River Dishes... - Mountain Buzz
 



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Old 07-24-2010   #1
 
Durango, Colorado
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River Dishes...

What setup do people use for doing river dishes at night? In the past I used three buckets; the first bucket for the initial rinse (river water), the second bucket, filled with hot soapy river water to scrub off remaining food, and the third with a bit of bleach to kill off any bacteria. All three buckets contain river water... Should the last one be filled with clean water and is it ok to use bleach?

Thanks!

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Old 07-24-2010   #2
 
Buena Vista, Colorado
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I've always had good luck using a four bucket system of cold, hot, hot, cold.

That would be a cold water wash for the big chunks, a hot soapy wash to cleanse, a hot clear water rinse to remove the soap and finally a cold clorox and water rinse to sanitize. Let the dishes air dry following the clorox rinse for maximum effect.

I use clean water for the clorox rinse and mix about a capful of clorox in about 2-3 gallons of water.

There are obviously numerous other methods but this method has been used by a commercial company with thousands of overnight user-days I've never seen or heard of any problems.

I'm sure there will be other suggestions as well.

Good luck!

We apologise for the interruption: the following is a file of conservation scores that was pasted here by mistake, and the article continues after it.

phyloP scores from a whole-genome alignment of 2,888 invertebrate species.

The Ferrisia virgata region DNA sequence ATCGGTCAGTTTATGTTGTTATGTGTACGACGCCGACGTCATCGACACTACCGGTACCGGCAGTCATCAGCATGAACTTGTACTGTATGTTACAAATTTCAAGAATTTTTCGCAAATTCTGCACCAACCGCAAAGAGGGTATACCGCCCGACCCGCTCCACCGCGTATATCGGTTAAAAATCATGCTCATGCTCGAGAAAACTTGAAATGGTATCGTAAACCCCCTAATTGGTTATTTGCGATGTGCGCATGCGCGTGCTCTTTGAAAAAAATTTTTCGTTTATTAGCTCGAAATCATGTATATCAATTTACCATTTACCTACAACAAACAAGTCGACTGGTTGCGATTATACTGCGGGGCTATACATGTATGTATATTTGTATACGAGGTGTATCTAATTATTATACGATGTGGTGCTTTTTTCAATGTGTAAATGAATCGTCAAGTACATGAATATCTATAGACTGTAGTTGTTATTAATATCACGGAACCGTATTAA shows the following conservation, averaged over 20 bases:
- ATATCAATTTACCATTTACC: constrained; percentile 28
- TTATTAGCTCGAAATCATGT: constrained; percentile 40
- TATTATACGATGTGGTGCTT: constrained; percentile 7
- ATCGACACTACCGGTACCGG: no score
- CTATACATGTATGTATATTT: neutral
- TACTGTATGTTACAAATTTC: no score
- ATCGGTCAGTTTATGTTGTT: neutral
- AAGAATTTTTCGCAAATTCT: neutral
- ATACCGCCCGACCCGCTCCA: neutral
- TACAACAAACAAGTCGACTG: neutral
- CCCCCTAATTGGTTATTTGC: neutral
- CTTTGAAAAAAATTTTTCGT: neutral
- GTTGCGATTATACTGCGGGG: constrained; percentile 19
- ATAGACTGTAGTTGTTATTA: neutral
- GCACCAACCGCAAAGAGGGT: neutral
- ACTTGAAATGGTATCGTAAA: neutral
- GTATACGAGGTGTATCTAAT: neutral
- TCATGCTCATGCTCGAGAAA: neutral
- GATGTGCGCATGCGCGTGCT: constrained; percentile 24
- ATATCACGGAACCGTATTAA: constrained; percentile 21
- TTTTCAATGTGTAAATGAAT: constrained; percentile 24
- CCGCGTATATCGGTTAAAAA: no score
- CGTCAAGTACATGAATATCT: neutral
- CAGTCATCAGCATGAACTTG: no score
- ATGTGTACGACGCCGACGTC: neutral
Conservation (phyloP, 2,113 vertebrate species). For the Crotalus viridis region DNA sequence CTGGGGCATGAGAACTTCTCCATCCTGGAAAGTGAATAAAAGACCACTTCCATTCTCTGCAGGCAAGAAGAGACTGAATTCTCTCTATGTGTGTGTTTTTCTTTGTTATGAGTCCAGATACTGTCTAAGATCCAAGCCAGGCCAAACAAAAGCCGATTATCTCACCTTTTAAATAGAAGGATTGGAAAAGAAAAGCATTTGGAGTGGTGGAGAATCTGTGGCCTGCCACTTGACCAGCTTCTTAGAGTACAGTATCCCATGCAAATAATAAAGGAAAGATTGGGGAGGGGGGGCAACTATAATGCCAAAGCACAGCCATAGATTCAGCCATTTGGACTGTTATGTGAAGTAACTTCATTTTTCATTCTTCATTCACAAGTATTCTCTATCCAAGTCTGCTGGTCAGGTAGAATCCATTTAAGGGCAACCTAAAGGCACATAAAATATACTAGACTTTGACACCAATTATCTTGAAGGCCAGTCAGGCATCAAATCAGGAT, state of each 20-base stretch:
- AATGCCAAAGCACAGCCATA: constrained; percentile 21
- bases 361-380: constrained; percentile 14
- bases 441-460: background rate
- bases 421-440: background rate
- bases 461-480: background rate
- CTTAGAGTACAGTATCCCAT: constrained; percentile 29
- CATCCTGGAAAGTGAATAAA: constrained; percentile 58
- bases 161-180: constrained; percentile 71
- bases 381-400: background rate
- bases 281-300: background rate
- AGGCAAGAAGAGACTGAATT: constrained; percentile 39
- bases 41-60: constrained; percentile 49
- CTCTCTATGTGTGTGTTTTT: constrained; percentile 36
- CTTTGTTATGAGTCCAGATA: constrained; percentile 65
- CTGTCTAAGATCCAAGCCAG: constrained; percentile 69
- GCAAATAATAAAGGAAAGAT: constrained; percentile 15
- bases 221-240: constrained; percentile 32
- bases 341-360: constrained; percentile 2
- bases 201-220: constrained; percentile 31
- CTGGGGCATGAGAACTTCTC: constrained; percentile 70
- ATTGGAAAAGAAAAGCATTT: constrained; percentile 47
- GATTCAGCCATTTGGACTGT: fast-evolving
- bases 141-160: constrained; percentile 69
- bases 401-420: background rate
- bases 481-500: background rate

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Old 07-24-2010   #3
 
Cisco, Utah
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rinse water between soap and bleach, apparently soap neutralizes the bleach, so you want to get rid of the soap then quick soak in bleach to kill any little nasties left over. The first one washes, the second one rinses, and the third one sanitizes. Same as the 3 sink system bars use for glasses. <initial rinse not a bad idea, particularly with foods that leave lots of stuff on the plate>
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Old 07-25-2010   #4
 
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I use a combo of precooked meals (say river parm heated over the fire in Al pans) and paper plates, this can often be combined with a zero bucket system, with less prep trash. My food ain't half ass either. I even dump canned foods (beans, veggies) into vac seal bags and just boil, no dirty pot or can there either.

Otherwise, I agree with username, combine with air drying, but most importantly the system always runs the direction of the river flow yo.
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Old 07-25-2010   #5
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SLC, Utah